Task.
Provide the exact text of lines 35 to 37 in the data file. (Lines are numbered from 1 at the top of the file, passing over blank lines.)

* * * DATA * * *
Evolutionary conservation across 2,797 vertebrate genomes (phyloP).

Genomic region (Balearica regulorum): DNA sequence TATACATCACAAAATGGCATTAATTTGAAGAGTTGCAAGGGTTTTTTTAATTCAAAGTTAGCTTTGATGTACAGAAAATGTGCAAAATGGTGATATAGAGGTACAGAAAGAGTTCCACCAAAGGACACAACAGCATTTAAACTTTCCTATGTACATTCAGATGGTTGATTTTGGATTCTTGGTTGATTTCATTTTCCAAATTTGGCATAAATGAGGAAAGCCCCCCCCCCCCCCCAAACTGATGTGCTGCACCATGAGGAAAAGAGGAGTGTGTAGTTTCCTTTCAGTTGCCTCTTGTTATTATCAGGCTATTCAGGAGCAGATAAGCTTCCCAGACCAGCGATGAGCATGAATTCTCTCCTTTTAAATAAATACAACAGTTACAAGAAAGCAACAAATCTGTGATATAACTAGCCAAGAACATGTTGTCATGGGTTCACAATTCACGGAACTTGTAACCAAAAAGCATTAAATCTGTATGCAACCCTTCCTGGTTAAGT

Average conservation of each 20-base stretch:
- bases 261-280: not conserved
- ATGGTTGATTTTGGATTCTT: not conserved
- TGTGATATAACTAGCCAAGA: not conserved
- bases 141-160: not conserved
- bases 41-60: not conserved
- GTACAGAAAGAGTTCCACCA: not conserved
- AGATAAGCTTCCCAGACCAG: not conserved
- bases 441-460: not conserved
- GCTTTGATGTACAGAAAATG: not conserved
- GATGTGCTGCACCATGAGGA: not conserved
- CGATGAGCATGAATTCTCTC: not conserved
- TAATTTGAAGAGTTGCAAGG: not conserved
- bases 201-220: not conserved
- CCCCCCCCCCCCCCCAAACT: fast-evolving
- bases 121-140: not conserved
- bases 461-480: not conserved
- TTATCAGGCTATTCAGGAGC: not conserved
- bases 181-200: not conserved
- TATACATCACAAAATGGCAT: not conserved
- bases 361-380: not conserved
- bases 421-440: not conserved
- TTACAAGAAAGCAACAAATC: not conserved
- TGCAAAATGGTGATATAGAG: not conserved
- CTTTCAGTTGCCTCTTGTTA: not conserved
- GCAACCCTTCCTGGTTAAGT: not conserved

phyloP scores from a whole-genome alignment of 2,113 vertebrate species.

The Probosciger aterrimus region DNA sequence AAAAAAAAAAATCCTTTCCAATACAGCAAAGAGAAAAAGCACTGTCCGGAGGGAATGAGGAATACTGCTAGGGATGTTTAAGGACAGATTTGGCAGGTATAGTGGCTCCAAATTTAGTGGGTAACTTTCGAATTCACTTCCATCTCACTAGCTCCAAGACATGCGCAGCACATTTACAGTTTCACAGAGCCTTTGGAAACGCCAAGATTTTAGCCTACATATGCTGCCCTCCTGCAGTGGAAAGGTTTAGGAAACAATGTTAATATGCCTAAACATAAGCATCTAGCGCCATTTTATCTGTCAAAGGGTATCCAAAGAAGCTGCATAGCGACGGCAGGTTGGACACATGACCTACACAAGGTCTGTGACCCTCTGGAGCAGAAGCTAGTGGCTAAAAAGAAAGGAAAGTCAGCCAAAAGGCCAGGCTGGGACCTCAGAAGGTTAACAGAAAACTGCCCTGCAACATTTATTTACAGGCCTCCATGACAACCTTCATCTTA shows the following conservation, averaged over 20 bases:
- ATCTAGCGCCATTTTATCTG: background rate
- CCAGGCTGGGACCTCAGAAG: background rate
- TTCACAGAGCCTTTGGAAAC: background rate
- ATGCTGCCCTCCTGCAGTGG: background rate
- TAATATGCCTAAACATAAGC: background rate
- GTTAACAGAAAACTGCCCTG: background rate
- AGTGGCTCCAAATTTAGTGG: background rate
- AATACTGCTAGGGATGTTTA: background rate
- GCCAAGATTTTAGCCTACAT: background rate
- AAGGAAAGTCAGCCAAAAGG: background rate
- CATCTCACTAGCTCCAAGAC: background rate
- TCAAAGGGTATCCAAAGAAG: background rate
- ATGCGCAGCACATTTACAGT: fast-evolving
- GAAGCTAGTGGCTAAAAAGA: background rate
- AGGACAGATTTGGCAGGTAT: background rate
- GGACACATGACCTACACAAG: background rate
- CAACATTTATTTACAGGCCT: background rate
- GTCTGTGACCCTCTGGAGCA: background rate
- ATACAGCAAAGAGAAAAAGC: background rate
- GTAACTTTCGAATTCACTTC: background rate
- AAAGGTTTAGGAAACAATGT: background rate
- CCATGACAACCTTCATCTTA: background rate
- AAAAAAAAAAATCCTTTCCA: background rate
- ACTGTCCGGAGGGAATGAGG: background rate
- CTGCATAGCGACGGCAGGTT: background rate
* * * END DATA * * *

- TAATATGCCTAAACATAAGC: background rate
- GTTAACAGAAAACTGCCCTG: background rate
- AGTGGCTCCAAATTTAGTGG: background rate